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Daffy-down-dilly

I think that the sun is shining throughout the UK today.  It's coming and going a bit, with large clouds getting in the way, but generally a very sunny Sunday.  

The dogs and I have had a good walk this morning, and the countryside is greening up nicely.
The daffodil season can't last long enough for me.  I love them.  I am reliably informed that as a very small child I picked the heads off every plant in the garden, to present to my mother.  That didn't go down too well.  
Then, later in life, as a young teenager, with little money in her pocket, my father would take me to two places where I knew wild daffodils grew and I would pick Mum a bunch for her birthday on 27 April.  

These days I spend the daffodil days rescuing bunches of long-harvested buds from a lingering death in supermarkets, buying them for knockdown prices.  I also collect up the ragged and wilting blooms which get picked or kicked and strewn along pathways by young hooligans, who don't seem to appreciate that these plants have stalwartly followed their calling to emerge from underground at the end of winter, and eventually produce a proud and joyous flower, which heralds the arrival of a new springtime.  Over several weeks I have a raggle taggle collection of daffodils lined up on my kitchen worktop, where I hope they know they have been appreciated and enjoyed after all.

Comments

  1. Love the idea of you rescuing all those daffys that have been pulled up!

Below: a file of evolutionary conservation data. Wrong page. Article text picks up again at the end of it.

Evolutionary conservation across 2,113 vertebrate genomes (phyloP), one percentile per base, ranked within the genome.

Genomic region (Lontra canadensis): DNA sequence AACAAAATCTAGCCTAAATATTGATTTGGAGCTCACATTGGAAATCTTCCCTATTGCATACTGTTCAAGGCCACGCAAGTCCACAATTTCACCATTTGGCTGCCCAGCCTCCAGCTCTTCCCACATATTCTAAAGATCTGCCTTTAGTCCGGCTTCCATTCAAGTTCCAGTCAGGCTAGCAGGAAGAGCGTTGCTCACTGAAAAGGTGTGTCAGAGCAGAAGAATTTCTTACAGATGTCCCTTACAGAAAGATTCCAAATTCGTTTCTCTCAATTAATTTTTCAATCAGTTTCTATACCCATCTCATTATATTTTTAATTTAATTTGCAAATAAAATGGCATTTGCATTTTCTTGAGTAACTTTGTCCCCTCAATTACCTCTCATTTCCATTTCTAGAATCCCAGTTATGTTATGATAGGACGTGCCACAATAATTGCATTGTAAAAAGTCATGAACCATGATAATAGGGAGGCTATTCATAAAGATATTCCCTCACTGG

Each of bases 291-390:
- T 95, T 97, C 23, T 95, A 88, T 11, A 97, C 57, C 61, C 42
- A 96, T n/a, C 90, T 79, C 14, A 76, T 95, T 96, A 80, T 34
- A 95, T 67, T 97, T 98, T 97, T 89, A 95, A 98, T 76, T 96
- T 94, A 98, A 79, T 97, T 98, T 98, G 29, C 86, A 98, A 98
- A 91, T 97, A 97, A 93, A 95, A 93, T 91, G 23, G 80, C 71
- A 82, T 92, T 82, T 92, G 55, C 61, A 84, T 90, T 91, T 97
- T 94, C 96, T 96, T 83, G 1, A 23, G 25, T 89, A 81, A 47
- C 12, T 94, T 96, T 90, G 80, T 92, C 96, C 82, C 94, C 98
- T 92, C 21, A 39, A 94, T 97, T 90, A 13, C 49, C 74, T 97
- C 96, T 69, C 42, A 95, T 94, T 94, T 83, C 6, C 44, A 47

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    Replies
    1. Yes, I can't bear to see them lying on the ground, after all the effort they have made to come up and then bloom. When we lived in Edinburgh it enraged me to see all the broken stems throughout banks of narcissus growing in nearby parkland, where the local schoolchildren had just waded through the middle of the sea of yellow! So, I have my own little daffodil ward in the kitchen and they reward me by recovering, albeit tattered and torn, but still smiling! Hope you have a sunny day wherever you are. A

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  2. I love daffodils too - I think they are my favourite flower, because they signal the end (hopefully) of the dark days and the promise of sunlight to come. Yellow is such a joyful colour and our Cornish lanes are full of flowery sunshine at present - celandines, primroses, wild daffodils, gorse (oh the gorse is wonderfully abundant this year)all lining the banks which border the lanes. Then there's the smell of wild garlic . . mmmm . . . and the coconut/vanilla smell of that gorse. It's a real treat to wander the lanes.

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    Replies
    1. That sounds delish! I love the smell of gorse - gently spicy and, as you say, coconutty. Wonderful.

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